Germany’s corporate pension funds have given the thumbs-up to government plans to strengthen occupational pensions in the country.
The VFPK, the association representing company pension funds, welcomed the government’s proposal.
“This opens the way for occupational pension products that are suitable for a low-interest-rate environment,” it said.
It added that the government’s plan to do away with guarantees would ensure that pension promises – excepting those from providers considered IORPs under EU rules – would remain “outside the Solvency II regime” for insurers.
The association also “noted positively” the proposal to stop counting savings in occupational pension plans towards the so-called Grundsicherung, a basic income for people who do not earn enough to support themselves.
“For lower earners in particular, this removes a major obstacle to participating in occupational pension plans,” the VFPK said.
The comments were made days after the government presented its plan for a new type of industry-wide pension plan, which can be set up by the social partners either in new vehicles or within existing ones.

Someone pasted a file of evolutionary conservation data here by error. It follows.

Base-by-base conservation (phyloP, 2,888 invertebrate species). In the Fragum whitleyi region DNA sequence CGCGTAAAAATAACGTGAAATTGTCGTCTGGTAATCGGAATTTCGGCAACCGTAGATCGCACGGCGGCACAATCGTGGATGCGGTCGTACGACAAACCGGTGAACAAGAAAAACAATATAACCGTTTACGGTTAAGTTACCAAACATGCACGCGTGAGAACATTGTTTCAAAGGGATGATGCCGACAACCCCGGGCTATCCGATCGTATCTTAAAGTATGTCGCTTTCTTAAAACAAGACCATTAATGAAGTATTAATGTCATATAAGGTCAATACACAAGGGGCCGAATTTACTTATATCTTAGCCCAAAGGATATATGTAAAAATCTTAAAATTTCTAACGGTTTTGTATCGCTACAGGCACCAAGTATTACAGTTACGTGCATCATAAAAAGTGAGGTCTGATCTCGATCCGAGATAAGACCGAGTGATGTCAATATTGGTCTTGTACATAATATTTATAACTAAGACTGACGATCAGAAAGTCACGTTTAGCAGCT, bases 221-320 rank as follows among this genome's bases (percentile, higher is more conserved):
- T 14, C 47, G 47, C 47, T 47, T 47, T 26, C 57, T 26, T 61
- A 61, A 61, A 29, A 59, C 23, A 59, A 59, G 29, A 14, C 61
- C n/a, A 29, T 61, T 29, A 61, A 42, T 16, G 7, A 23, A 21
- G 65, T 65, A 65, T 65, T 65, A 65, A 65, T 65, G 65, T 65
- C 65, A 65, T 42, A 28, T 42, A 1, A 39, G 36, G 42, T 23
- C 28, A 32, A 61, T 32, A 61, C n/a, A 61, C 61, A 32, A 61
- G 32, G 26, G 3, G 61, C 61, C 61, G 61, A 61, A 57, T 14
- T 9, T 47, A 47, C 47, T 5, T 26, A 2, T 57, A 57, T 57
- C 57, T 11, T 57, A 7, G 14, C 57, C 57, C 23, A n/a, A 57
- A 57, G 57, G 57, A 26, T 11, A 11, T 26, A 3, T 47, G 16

Among the key innovations is the Zielrente, a defined ambition or target pension approach without guarantees or long-term liabilities for employers.
This model is new to Germany, where sponsor companies have been required to back any pension promise, topping up funding whenever necessary.
MetallRente – one of the few already existing industry-wide second-pillar schemes based on collective-bargaining agreements – said social partners in Germany needed “a strong vehicle” to increase the number of companies with supplementary pension plans.
Managing director Heribert Karch, who is also chairman of the pension fund association aba, welcomed the reform proposals for lower incomes.
These include state subsidies and the simplification of social and tax contributions on incomes from various pension sources, such as the German state-subsidised Riester-Rente or a Pensionskasse.
He was critical, however, of the fact that companies, due to tax reasons, would still have to choose different pension vehicles for different levels of income to avoid having to make double contributions for lower earners.
“This,” he said, “would be socially unfair.”
He also renewed his criticism of the shortfall caused by increasing the tax-exempt contribution level to just 7%.